Centenary Run Medal awarded to Albert G. Lindblade, involved in the Century Run cycle race in 1898.
The medal is made up of a wheel set on a victory wreath. At the top are the letters LVW (League of Victorian Wheelmen). A female figure, perhaps representing the colony of Victoria, holds a flag inscribed "100" and offers a wreath. The cycle racing craze of the 1890s saw the replacement of the penny-farthing as the racing cycle of choice by cycles of a more modern appearance. In 1891 the Exhibition Buildings constructed the colony's main cycle racing track where the entrance foyer of Museum Victoria now stands. Two years later the League of Victorian Wheelmen was established, and became the governing body of the sport. Its mission was 'to advance racing and touring and the trade of cycling in all the lands under the Southern Cross'. 'We firmly believe that cycling has a great future (with the) beautiful models of perfection as (we seen in) the bicycle of the present day world. (We) anticipate the pleasures extending (and) advocate sweeping away the terms amateur and professional' (Australian Cyclist Journal 7 September 1893).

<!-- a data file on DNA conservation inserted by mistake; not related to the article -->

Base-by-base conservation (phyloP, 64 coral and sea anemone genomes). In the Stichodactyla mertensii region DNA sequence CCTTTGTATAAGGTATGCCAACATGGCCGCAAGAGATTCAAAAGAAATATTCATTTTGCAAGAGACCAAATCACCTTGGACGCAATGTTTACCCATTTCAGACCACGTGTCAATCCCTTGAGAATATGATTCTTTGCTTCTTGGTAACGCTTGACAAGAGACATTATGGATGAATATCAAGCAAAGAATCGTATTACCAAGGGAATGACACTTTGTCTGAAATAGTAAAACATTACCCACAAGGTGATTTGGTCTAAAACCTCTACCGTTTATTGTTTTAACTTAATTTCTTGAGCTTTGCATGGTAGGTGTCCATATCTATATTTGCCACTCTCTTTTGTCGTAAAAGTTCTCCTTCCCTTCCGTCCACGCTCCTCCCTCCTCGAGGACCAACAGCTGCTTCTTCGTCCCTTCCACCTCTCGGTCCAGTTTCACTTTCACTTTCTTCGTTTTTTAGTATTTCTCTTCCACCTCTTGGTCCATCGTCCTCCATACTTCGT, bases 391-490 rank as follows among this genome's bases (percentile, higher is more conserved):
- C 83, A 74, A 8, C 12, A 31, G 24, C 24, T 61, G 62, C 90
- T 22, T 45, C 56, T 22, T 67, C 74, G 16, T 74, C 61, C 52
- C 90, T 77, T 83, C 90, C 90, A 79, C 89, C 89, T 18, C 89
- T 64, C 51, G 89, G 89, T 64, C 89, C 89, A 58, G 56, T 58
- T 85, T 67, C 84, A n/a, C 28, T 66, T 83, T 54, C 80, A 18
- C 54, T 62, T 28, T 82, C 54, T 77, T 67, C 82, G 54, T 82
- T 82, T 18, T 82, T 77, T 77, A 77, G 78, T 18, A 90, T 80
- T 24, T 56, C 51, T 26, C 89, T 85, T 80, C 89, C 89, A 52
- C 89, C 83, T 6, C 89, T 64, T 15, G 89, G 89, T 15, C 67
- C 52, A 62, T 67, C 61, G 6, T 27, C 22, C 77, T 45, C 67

Obverse Description

At centre over a victors wreath a bicycle wheel, at top 'LVW' and a loop for wearing; below enameled in blue, 'CENTURY RUN / 1898'; on wheel a female figure standing left holding flag inscribed '100' and offering wreath.

Reverse Description

Engraved, 'A.G. Lindblade / WITTENB...(illeg) / STSIL'.

Edge Description


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